Bird song is traditionally seen as a male behavior. Most of the early work on bird song was done on males in the temperate zone where female song is considered quite rare (Catchpole & Slater 2008). Perhaps because of this early history, bird song is considered a classic sexually selected trait in males that has then evolved in some females of tropical duetting species.
Recent work turns this paradigm on its head. Odom et al. (2014) looked at the entire family of songbirds (oscine Passerines) and found strong evidence that the common ancestor of all songbirds was a singing female. Female song has existed for millions of years!
In my temperate zone population of house wrens, I've found that around 66% of the females are observed singing at some point during the breeding season. Furthermore, females show an incredible amount of variation in their songs- much more than the males. Females have an average of 2 song types, but some can sing up to seven!
Right: Female C4, the first female I recorded singing in 2011
There are several reasons why females might sing. Song might be used to coordinate activities with males, use to solicit copulations, or used to defend territories or nests. I've found evidence that females use their songs to defend nests against other wrens. Females sing most frequently during the time in the breeding cycle when other wrens are the biggest threat. Females also respond with elevated singing rates after they hear male or female house wren songs (Krieg & Getty in prep). At least one of the functions of female song appears to be nest defense.
When I started running aggression tests, I noticed that females responded quite differently to different female songs. In fact, one song stimulus worked so well I've started using
it to mistnet adult females. Detailed analyses of the structure of these playback songs shows certain acoustic features correlate with stronger aggressive responses. Songs with a greater diveristy of syllable types, songs with more harsh broadband noise, and songs containing a particular syllable (named "HI") tend to provoke stronger responses. I am currently examining whether females change their song structure when engaging with intruders or whether these aggression provoking songs come from females with particular intrinsic characteristics (size, age, etc.).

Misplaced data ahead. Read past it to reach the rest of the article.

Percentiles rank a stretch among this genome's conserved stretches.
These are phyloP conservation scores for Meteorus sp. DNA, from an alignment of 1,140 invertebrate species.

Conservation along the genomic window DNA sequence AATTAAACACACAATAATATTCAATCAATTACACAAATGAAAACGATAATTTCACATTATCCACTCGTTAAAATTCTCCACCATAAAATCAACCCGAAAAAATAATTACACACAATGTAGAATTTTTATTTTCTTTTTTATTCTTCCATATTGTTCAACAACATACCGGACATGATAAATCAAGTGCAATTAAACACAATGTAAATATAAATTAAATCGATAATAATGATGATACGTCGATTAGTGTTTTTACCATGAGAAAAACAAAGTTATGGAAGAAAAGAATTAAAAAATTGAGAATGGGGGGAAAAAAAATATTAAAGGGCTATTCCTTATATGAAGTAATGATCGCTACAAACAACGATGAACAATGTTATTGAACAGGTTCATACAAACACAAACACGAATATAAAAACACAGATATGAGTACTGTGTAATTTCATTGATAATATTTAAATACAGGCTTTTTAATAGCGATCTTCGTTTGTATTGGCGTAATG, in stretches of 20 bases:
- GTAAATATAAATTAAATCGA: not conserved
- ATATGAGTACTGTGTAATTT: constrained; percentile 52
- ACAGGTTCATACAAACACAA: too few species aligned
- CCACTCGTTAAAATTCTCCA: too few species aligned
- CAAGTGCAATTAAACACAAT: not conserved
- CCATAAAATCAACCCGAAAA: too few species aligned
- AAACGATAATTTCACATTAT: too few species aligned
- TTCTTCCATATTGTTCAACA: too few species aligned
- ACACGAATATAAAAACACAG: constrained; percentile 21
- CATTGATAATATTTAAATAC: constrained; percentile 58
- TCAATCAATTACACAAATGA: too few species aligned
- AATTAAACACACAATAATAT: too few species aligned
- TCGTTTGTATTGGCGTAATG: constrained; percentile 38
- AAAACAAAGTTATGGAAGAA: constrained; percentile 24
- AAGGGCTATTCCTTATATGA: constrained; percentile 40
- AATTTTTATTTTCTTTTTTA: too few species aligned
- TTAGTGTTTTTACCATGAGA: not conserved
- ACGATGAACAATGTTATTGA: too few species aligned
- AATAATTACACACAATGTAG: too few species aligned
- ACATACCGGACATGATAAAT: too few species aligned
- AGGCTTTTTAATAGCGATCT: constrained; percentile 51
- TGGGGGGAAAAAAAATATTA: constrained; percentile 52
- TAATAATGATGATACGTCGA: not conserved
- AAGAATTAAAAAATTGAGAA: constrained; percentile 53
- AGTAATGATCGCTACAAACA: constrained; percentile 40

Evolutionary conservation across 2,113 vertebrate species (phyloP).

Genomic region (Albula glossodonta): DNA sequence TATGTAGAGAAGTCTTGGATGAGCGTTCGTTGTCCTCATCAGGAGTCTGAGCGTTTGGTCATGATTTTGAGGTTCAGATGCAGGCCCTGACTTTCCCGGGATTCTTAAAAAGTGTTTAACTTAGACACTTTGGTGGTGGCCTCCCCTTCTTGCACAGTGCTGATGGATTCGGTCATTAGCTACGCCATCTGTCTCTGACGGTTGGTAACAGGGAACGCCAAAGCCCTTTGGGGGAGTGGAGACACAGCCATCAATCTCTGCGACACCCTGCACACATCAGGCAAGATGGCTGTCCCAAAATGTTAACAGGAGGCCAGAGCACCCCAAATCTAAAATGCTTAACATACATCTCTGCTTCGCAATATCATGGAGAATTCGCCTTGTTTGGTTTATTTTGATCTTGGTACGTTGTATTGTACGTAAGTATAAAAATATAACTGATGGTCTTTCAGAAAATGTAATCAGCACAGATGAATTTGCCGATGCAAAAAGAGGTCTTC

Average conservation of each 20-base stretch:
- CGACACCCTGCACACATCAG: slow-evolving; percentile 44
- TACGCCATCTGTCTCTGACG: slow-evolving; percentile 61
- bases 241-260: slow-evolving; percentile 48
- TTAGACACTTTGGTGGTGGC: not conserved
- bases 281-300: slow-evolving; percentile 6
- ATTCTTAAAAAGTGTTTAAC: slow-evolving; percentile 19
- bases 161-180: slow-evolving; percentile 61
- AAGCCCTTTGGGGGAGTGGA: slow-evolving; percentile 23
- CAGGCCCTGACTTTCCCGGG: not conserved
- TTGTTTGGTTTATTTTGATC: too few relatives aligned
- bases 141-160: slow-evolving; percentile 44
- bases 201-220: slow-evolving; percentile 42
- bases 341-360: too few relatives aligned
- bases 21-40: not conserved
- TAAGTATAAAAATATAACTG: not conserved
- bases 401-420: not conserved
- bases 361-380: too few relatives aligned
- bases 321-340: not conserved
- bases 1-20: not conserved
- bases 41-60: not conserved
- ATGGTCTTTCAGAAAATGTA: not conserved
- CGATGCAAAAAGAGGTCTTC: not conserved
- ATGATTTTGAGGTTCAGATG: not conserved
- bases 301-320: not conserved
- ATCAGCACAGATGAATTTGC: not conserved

Bird song is a complicated behavior that involves many different brain regions that must form the necessary connections at the appropriate time during development. Females use male song to judge potential mates (Catchpole & Slater 2008). We don't know why female house wren song shows so much variation, but it's possible song communicates something about the singing female. This summer an undergrad working with me will be testing whether certain song features correlate with female physical condition, potentially explaining the pattern above. We'll also be examining whether song features correlate with parental quality or immune function, which would lay the foundation for male choice in this species.
aggressive females in 2012
Right: 10 day old baby house wren
During the summer of 2009, I worked as an NSF funded REU at the Cary Institute of Ecosystem Studies alongside Dr. Kara Belinsky and Dr. Ken Schmidt. I worked with the veery (Cartharus fuscescens), a migratory song bird with an acoustically complex song (see above). Using a robotic veery and playback, we investigated whether vocal signals predicted aggressive actions in territorial males. Our results suggest that songs lacking introductions signal descalation and that songs and "whisper calls" signal escalation.
- Catchpole, C.K. & Slater, P.J. 2008. The Study of Bird Song: Biological Themes and Variations, 2nd edn. Cambridge: Cambridge University Press.
- Clutton-Brock, T. 2009. Sexual selection in females. Anim Behav 77:3-11.
- Clutton-Brock, T. 2007. Sexual selection in males and females. Science 318:1882-1885.
- Grieves, T.J., McGlothlin, J.W., Jawor, J.M., Demas, G.E. & Ketterson, E.D. 2006. Testosterone and innate immune function inversely covary in a wild population of breeding Dark-Eyed Juncos (Junco hyemalis). Funct Ecol 20:812-818.
- Ketterson, E.D., Nolan, V. & Sandell, M. 2005. Testosterone in females: mediator of adaptive traits, constraint on sexual dimorphism, or both? Amer Nat 166:S87-S98.
- Odom, K.J., Hall, M.L., Riebel, K., Omland, K.E. & Langmore, E. 2014. Female song is widespread and ancestral in songbirds. Nature Comm 5:4379.
- Rosvall, K.A. 2011. Intrasexual competition in females: evidence for sexual selection? Behav Ecol 22:1131-1140.